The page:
If you are prone to it, there are some pre-travel precautions you may take to help you avoid it.

Add more fibre and fluids. 

Make sure your diet is high in fibre before a trip because it helps to soften and makes stools easier to pass. Several fruits, such as apples (with the peel), raspberries, and pears, as well as beans and whole-grain products like bran cereal, are high in fibre. Additional fibre options include methylcellulose (Citrucel) and psyllium (Metamucil). 

Avoid consuming an excessive amount of fibre at once because this can cause bloating and gas. In addition to increasing your fibre consumption, you also need to drink adequate water.

Oral laxatives sold over the counter can help things move along if you're experiencing constipation.

Bulk-forming agents 

They consist of psyllium, methylcellulose, and calcium polycarbophil (FiberCon) (Metamucil). They take a day or so to start working but are effective forever. As instructed on the label, take these with lots of drinks. Stool softeners These drugs soften the consistency of the stool and mix with it to make it easier to pass. Look for items that include sodium docusate (Colace, Surfak). indigestion while travelling. Your body simply doesn't agree with some things. Your stomach might become upset while travelling, just like it would at home, and cause indigestion, which causes stomach pain, bloating, and heartburn. This could happen if you try the local cuisine or eat more than normal.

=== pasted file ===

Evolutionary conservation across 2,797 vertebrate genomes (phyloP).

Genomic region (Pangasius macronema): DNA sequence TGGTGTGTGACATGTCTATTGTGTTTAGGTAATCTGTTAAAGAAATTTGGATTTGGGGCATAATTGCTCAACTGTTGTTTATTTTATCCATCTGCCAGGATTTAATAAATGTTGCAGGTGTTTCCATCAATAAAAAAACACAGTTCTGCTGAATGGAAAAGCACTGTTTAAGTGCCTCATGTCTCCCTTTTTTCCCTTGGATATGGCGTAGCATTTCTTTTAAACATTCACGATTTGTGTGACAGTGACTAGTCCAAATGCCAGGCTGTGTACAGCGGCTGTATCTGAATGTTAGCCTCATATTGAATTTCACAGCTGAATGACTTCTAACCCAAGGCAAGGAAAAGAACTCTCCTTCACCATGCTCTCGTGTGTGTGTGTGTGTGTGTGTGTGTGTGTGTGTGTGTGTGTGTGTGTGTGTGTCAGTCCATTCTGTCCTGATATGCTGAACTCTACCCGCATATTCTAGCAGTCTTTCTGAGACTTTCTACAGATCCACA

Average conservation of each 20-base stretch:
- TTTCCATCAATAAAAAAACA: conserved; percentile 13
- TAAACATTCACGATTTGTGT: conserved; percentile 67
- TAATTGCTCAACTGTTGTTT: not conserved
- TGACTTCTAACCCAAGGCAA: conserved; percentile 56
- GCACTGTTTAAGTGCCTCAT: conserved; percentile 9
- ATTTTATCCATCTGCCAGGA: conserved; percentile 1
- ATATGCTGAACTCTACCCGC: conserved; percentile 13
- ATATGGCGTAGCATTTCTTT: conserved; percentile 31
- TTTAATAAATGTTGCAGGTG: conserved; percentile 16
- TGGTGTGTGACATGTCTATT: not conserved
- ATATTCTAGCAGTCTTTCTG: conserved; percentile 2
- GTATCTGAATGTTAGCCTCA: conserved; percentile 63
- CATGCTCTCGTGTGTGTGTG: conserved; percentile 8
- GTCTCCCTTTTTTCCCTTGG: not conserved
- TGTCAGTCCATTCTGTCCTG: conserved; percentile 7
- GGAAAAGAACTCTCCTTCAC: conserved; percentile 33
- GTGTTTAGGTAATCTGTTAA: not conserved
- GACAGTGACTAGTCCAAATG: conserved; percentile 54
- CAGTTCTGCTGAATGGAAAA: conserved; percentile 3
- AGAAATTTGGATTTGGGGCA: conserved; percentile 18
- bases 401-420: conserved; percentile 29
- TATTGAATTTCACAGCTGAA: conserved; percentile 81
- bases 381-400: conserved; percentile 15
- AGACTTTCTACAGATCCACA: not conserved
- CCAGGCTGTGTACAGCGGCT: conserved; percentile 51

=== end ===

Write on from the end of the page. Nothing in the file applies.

How to prevent indigestion

Try to limit your eating and drinking when travelling because it can throw off your regular eating and drinking schedule.

Watch how you drink. Don't overdo it because, for some people, even a single drink might start an episode. 

Avoid the trigger foods. Many IBS sufferers struggle to tolerate foods high in carbohydrates, or FODMAPs (short for fermentable oligosaccharides, disaccharides, monosaccharides, and polyols). Milk products, broccoli, beans and lentils, wheat, garlic, onions, apples, and fruit juices are examples of common FODMAP foods. portion control Indigestion risk can increase with overeating.

Focus on eating more often and in smaller amounts, like four small meals a day instead of three big ones. Speed up. Additionally, if you eat too quickly or converse while eating, you could swallow too much air and get excess gas. Dealing with indigestion: Even while indigestion typically goes away on its own in a short period of time, there are techniques to make it easier.
 
Utilize over-the-counter medications. 

Depending on your symptoms, you may benefit from taking antacid tablets or liquids, upset-tummy medications like bismuth subsalicylate (Pepto-Bismol, Kaopectate), acid blockers for heartburn relief like omeprazole (Prilosec), lansoprazole (Prevacid), or H2 blockers like famotidine, or even a combination of these (Pepcid, Pepcid AC), a gas-relieving medication with simethicone, such as Gas-X. Contact your doctor if you need to use these treatments frequently for longer than a few weeks.

Photo by Alex Azabache from Pexels
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No Health content on this site, regardless of date, should be used to replace direct medical advice from your doctor or another trained practitioner.